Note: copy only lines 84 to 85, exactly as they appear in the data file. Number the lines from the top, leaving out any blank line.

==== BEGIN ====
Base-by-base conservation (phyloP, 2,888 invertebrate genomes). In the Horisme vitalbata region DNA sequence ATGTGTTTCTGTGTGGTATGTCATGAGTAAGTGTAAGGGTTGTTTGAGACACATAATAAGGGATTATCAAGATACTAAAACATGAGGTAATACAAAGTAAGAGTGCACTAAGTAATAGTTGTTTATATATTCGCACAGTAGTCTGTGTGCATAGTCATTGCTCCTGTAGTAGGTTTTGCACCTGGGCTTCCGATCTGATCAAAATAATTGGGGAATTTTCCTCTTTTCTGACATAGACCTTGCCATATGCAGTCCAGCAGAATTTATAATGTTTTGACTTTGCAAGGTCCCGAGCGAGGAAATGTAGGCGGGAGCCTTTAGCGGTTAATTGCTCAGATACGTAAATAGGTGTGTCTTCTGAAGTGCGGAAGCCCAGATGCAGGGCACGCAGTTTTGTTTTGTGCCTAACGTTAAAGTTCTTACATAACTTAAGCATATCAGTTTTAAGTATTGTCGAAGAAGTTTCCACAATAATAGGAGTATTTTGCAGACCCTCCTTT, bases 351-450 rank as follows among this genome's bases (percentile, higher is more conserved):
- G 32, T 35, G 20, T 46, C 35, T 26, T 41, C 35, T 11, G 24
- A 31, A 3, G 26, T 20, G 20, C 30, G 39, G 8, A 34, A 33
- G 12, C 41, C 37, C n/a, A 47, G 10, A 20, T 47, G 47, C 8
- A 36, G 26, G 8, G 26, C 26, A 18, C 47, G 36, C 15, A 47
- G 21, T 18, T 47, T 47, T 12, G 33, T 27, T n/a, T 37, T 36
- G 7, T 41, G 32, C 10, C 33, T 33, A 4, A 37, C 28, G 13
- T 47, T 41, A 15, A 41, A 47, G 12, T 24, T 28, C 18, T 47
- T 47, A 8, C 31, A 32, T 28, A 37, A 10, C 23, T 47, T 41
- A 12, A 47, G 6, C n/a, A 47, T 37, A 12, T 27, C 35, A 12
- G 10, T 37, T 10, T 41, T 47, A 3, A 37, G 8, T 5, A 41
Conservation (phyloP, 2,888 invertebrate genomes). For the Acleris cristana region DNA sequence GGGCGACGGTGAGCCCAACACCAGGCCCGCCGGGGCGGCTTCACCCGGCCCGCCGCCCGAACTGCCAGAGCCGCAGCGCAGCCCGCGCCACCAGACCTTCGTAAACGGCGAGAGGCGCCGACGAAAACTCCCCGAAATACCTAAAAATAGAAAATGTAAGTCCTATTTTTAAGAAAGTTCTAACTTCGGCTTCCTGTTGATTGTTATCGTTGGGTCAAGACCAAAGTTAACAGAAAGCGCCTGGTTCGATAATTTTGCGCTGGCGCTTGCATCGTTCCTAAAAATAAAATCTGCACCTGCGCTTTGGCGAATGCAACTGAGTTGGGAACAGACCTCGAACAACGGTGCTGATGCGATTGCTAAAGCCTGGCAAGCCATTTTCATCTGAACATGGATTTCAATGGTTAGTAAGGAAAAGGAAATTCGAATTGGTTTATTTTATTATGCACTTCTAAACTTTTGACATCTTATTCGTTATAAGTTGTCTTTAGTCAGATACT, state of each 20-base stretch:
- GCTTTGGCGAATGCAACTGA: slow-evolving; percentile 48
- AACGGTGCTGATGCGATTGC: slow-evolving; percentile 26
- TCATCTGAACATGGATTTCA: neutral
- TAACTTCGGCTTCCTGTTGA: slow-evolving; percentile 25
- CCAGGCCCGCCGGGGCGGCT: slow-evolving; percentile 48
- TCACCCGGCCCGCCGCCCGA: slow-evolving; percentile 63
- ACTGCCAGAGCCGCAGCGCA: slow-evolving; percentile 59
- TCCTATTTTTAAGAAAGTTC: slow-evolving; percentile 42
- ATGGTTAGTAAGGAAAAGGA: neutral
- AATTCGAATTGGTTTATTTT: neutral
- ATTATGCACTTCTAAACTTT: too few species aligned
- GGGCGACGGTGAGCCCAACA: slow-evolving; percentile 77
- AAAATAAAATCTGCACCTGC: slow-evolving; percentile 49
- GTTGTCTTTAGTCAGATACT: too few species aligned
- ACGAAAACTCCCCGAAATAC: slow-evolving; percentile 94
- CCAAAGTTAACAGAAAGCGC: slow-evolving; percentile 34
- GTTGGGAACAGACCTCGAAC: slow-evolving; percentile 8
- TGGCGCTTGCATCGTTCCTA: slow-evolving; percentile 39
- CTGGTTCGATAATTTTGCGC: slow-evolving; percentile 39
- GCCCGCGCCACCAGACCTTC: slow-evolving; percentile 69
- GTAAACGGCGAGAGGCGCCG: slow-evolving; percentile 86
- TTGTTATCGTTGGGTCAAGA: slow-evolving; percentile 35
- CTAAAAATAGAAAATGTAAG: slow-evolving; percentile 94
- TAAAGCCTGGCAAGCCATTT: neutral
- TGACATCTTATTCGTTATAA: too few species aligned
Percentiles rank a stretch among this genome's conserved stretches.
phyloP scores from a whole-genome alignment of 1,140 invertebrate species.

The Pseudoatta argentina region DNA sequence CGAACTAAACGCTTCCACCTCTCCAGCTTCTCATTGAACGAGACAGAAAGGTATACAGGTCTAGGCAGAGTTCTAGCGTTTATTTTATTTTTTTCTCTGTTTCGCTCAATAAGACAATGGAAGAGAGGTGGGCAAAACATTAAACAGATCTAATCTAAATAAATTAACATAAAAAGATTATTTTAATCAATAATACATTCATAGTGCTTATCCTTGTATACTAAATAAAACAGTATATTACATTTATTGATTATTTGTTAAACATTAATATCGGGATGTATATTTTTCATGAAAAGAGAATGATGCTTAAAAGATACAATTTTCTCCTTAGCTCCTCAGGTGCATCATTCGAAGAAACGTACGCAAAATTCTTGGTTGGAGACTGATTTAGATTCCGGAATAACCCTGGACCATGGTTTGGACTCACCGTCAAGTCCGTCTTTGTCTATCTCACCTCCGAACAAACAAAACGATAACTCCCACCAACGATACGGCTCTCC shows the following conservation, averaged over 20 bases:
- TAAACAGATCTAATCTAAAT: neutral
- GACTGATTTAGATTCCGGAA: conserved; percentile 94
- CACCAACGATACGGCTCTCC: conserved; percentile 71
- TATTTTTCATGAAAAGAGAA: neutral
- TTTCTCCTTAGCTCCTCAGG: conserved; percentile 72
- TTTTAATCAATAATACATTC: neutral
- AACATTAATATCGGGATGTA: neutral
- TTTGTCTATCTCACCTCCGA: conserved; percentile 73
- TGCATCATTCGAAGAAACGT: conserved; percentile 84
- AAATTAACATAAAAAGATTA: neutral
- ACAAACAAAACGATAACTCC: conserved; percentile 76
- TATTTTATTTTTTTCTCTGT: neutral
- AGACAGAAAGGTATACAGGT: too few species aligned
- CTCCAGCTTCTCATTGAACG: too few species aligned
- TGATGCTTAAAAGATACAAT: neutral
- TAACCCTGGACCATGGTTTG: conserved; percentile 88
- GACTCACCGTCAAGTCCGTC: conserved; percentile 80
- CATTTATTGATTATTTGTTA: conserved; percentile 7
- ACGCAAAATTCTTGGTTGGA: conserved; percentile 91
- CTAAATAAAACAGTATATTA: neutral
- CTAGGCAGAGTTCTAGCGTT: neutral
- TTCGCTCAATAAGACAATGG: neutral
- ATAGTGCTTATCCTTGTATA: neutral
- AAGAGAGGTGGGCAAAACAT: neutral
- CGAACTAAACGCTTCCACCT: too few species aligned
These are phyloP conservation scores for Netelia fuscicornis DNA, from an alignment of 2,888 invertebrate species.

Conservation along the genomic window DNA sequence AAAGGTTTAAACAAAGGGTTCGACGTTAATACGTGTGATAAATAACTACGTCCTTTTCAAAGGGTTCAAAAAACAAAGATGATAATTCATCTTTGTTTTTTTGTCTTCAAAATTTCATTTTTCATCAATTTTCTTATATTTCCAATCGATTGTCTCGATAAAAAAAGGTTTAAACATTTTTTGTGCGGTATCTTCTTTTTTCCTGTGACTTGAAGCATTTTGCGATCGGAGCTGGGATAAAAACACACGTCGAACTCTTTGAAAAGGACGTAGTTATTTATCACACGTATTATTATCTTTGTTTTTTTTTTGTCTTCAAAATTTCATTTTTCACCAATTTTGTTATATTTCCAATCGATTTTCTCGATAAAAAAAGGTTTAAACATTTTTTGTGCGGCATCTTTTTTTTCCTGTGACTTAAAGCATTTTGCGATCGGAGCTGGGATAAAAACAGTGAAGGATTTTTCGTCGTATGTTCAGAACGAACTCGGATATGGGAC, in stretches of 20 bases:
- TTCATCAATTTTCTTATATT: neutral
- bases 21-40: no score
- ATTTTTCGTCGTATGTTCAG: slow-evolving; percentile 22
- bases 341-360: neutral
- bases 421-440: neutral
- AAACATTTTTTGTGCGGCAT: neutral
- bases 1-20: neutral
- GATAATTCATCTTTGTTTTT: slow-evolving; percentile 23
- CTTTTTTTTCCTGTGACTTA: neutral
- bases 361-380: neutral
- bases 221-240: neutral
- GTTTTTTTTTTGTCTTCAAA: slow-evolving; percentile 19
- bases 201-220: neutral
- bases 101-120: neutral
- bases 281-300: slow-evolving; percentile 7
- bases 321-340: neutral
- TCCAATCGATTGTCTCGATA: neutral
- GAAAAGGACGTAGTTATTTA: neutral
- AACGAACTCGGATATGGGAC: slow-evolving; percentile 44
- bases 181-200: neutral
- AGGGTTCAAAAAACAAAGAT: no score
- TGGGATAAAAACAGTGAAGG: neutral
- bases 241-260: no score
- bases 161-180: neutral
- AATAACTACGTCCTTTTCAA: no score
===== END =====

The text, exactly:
- TCCAATCGATTGTCTCGATA: neutral
- GAAAAGGACGTAGTTATTTA: neutral